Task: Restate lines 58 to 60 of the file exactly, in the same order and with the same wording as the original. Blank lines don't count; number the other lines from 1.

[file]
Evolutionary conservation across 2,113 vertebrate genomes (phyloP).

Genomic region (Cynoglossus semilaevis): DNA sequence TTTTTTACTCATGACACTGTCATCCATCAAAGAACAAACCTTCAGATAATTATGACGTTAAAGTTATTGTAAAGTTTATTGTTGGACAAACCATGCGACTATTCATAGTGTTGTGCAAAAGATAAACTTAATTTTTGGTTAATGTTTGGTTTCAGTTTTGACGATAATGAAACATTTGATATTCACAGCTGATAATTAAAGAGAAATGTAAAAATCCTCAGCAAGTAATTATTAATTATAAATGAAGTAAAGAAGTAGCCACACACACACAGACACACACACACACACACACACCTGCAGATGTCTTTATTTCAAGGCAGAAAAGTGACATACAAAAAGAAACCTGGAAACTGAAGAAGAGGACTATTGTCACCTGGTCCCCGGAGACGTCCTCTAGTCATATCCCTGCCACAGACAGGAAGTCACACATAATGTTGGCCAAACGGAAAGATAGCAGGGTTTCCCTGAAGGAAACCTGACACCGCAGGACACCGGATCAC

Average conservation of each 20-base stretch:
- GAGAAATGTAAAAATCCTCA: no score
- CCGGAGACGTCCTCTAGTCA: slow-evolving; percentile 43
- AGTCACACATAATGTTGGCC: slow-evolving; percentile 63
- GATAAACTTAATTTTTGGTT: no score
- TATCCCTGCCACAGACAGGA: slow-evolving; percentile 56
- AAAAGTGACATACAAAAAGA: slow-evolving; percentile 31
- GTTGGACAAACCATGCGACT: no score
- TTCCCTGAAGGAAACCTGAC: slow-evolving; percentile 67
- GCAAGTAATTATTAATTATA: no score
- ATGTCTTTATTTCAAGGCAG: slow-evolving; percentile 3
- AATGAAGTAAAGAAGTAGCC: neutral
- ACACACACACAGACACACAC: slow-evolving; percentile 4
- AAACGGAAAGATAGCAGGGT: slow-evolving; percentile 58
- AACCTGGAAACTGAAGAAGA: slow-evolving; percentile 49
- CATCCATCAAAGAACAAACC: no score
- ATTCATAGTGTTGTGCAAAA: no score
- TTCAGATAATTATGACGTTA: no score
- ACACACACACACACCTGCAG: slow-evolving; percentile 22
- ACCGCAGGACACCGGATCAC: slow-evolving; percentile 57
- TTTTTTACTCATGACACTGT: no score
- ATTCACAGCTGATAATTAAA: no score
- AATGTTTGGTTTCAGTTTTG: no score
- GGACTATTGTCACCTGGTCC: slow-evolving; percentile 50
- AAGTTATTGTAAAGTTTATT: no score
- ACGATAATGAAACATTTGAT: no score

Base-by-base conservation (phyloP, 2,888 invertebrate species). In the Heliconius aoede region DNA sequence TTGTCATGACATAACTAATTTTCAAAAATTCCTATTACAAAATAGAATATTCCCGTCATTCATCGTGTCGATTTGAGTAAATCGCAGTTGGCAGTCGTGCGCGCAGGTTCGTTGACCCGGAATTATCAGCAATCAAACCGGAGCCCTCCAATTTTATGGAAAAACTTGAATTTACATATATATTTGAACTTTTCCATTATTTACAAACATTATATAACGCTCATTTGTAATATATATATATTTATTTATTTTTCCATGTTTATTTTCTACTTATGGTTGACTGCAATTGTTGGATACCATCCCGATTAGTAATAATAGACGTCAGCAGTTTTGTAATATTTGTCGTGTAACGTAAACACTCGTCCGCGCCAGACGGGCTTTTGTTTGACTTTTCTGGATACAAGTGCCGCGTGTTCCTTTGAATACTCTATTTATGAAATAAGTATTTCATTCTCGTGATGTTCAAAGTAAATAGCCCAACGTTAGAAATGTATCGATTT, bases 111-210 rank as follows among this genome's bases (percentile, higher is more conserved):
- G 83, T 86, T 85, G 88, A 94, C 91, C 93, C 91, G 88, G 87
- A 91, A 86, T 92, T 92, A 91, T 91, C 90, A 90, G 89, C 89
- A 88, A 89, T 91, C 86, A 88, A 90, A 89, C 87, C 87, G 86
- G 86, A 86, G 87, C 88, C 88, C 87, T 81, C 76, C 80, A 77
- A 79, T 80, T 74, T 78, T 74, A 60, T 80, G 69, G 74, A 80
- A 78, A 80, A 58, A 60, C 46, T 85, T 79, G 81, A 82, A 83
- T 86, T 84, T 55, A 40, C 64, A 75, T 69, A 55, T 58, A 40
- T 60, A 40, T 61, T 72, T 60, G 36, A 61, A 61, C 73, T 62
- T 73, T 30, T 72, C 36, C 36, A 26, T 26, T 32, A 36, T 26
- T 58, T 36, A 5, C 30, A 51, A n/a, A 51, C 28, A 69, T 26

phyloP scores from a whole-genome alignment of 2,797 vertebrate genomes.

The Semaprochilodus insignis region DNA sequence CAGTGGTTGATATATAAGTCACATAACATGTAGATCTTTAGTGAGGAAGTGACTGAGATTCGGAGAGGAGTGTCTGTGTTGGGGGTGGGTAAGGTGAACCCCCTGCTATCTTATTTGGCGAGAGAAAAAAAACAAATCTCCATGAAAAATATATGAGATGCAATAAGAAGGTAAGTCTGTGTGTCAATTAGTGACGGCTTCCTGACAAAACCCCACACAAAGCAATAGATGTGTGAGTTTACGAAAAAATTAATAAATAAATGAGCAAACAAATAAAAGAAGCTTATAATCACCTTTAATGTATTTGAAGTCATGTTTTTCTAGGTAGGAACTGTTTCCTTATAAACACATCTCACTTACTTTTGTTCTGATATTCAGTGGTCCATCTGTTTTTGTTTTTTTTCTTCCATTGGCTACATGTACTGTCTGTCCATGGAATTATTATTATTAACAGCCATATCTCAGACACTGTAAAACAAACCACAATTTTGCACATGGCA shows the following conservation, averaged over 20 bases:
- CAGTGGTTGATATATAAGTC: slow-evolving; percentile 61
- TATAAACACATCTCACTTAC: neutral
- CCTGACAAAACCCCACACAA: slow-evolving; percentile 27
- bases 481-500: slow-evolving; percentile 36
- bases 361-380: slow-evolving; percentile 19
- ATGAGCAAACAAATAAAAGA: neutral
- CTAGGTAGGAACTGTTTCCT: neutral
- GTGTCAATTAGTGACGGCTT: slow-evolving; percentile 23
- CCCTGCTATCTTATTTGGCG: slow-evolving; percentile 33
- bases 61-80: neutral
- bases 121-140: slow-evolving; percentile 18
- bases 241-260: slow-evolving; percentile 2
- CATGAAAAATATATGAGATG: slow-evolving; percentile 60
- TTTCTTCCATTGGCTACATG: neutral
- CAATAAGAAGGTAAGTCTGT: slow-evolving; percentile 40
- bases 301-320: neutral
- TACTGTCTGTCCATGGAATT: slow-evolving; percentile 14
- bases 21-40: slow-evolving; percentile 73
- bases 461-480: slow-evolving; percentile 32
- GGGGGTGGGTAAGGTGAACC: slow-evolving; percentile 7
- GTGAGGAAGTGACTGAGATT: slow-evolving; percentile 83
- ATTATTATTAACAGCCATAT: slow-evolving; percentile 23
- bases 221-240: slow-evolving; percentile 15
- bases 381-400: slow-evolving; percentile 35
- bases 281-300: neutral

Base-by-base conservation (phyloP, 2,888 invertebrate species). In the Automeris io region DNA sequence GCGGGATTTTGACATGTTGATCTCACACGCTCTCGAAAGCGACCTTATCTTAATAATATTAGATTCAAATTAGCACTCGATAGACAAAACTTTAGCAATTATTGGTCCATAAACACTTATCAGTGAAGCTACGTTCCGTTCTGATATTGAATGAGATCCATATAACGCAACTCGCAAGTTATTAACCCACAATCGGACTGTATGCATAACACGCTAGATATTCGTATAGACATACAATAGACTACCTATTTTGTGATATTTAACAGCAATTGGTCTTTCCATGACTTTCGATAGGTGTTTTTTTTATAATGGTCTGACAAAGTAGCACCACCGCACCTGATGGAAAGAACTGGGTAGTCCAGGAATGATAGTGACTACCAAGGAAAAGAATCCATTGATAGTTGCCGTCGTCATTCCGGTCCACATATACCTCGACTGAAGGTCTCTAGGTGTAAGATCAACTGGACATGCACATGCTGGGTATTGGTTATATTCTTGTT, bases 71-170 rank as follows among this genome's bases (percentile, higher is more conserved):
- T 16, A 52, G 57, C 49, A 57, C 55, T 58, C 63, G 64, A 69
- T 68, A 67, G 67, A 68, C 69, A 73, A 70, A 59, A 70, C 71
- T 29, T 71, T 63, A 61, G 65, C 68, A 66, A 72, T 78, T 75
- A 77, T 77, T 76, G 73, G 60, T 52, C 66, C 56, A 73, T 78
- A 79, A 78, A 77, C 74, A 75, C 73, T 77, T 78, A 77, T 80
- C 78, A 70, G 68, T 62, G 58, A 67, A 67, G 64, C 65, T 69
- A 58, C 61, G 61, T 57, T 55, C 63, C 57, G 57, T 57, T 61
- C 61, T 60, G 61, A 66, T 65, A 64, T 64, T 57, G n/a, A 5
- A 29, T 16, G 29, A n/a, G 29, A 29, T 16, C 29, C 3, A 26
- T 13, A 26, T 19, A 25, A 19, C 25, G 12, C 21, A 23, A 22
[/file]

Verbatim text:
- TACTGTCTGTCCATGGAATT: slow-evolving; percentile 14
- bases 21-40: slow-evolving; percentile 73
- bases 461-480: slow-evolving; percentile 32